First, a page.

King Kong was South Africa's first blockbuster theatrical success, touring the country for a sold-out year with Miriam Makeba and the Manhattan Brothers' Nathan Mdledle in the lead. The musical went to London's West End for two years. At the end of 1959, Dollar Brand, Kippie Moeketsi, Makhaya Ntshoko, Johnny Gertze and Hugh formed the Jazz Epistles, the first African jazz group to record an LP, they performed to record-breaking audiences in Johannesburg and Cape Town through late 1959 to early 1960. Following the 21 March 1960 Sharpeville massacre—where 69 protestors were shot dead in Sharpeville, the South African government banned gatherings of ten or more people—and the increased brutality of the Apartheid state, Masekela left the country, he was helped by Trevor Huddleston and international friends such as Yehudi Menuhin and John Dankworth, who got him admitted into London's Guildhall School of Music in 1960. During that period, Masekela visited the United States, where he was befriended by Harry Belafonte.
After securing a scholarship back in London, he moved to the United States to attend the Manhattan School of Music in New York, where he studied classical trumpet from 1960 to 1964. In 1964, Mariam Makeba and Masekela were married, divorcing two years later, he had hits in the United States with the pop jazz tunes "Up, Up and Away" and the number-one smash "Grazing in the Grass", which sold four million copies. He appeared at the Monterey Pop Festival in 1967, was subsequently featured in the film Monterey Pop by D. A. Pennebaker. In 1974, Masekela and friend Stewart Levine organised the Zaire 74 music festival in Kinshasa set around the Rumble in the Jungle boxing match, he played in jazz ensembles, with guest appearances on recordings by The Byrds and Paul Simon. In 1984, Masekela released the album Techno Bush. In 1987, he had a hit single with "Bring Him Back Home"; the song became enormously popular, turned into an unofficial anthem of the anti-apartheid movement and an anthem for the movement to free Nelson Mandela.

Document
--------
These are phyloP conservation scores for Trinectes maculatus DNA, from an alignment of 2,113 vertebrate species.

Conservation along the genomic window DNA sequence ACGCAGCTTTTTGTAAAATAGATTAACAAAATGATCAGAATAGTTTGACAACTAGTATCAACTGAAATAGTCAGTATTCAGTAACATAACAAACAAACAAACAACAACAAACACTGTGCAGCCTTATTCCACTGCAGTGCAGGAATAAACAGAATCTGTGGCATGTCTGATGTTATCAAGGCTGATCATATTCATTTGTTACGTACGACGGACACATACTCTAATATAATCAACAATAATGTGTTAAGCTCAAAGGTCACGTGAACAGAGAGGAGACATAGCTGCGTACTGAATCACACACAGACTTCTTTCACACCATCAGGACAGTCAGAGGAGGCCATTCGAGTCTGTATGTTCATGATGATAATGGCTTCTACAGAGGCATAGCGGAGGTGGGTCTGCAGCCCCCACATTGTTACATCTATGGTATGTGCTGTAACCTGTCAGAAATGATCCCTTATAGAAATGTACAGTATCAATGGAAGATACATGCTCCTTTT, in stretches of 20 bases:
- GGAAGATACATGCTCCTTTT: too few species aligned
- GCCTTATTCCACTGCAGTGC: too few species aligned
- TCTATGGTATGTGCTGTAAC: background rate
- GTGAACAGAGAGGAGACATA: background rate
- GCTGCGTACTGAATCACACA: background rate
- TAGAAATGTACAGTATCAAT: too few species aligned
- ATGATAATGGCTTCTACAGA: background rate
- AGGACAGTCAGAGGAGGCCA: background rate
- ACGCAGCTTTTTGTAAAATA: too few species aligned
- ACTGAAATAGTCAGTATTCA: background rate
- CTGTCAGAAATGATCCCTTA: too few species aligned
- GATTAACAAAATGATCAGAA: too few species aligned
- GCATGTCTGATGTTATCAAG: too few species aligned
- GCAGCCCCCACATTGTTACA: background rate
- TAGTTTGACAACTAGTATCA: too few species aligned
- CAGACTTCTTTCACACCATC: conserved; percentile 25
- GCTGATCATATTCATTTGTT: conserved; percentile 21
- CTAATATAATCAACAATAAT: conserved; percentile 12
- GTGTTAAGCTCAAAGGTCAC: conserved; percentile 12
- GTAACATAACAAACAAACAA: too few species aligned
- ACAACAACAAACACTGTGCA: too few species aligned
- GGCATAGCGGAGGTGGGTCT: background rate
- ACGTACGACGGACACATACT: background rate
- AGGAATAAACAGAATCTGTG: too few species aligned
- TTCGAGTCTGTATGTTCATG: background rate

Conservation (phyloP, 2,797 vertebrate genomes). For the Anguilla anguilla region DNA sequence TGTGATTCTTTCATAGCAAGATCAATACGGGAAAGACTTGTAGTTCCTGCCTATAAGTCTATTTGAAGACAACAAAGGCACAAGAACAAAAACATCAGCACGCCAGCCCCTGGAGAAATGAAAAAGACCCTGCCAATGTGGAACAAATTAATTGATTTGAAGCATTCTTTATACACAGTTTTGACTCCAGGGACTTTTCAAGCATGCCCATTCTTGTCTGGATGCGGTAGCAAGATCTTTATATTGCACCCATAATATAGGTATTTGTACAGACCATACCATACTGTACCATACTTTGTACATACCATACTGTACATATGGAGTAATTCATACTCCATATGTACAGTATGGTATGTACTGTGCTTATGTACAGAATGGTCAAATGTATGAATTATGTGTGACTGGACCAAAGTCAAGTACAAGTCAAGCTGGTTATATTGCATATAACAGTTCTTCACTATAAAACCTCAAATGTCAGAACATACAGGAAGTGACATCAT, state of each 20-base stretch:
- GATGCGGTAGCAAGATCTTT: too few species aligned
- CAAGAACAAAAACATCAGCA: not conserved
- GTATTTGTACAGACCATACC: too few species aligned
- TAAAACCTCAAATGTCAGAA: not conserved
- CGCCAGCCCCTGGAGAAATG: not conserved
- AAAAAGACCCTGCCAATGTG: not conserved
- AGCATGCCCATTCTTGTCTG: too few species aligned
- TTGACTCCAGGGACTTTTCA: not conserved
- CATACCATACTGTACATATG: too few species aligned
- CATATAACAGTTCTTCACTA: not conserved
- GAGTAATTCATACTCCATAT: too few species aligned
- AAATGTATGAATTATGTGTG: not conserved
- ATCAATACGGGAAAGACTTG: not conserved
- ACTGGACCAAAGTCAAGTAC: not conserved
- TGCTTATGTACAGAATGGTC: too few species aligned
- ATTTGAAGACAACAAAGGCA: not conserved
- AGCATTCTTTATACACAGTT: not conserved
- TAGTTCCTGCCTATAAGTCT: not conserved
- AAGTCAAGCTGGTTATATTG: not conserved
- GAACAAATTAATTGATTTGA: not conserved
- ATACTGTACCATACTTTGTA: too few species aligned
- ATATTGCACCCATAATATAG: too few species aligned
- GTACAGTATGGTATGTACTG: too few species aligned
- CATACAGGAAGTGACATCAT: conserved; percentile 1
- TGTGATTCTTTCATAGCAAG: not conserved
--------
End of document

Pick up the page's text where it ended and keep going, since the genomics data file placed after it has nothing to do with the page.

A renewed interest in his African roots led Masekela to collaborate with West and Central African musicians, to reconnect with Southern African players when he set up with the help of Jive Records a mobile studio in Botswana, just over the South African border, from 1980 to 1984. Here he re-absorbed and re-used mbaqanga strains, a style he continued to use following his return to South Africa in the early 1990s. In 1985 Masekela founded the Botswana International School of Music, which held its first workshop in Gaborone in that year; the event, still in existence, continues as the annual Botswana Music Camp, giving local musicians of all ages and from all backgrounds the opportunity to play and perform together. Masekela taught the jazz course at the first workshop, performed at the final concert. In the 1980s, Masekela toured with Paul Simon in support of Simon's album Graceland, which featured other South African artists such as Ladysmith Black Mambazo, Miriam Makeba, Ray Phiri, other elements of the band Kalahari, co-founded by guitarist Banjo Mosele and which backed Masekela in the 1980s.
As well as recording with Kalahari, he collaborated in the musical development for the Bro
Howard Andrew Williams was an American singer. He recorded 43 albums in his career, of which 15 have been gold-certified and three platinum-certified, he was nominated for six Grammy Awards. He hosted The Andy Williams Show, a television variety show, from 1962 to 1971, numerous TV specials; the Andy Williams Show won three Emmy awards. The Moon River Theatre in Branson, Missouri is named after the song for which he is best known—Johnny Mercer and Henry Mancini's "Moon River", he sold more than 100 million records worldwide, including more than 10 million certified units in the United States. Williams was active in the music industry for 74 years. Williams was born in Wall Lake, Iowa, to Florence and Jay Emerson Williams, who worked in insurance and the post office. While living in Cheviot, Williams attended Western Hills High School in Cincinnati, Ohio, he finished high school at University High School, in West Los Angeles, because of his family's move to California. Williams had three older brothers—Bob and Dick Williams.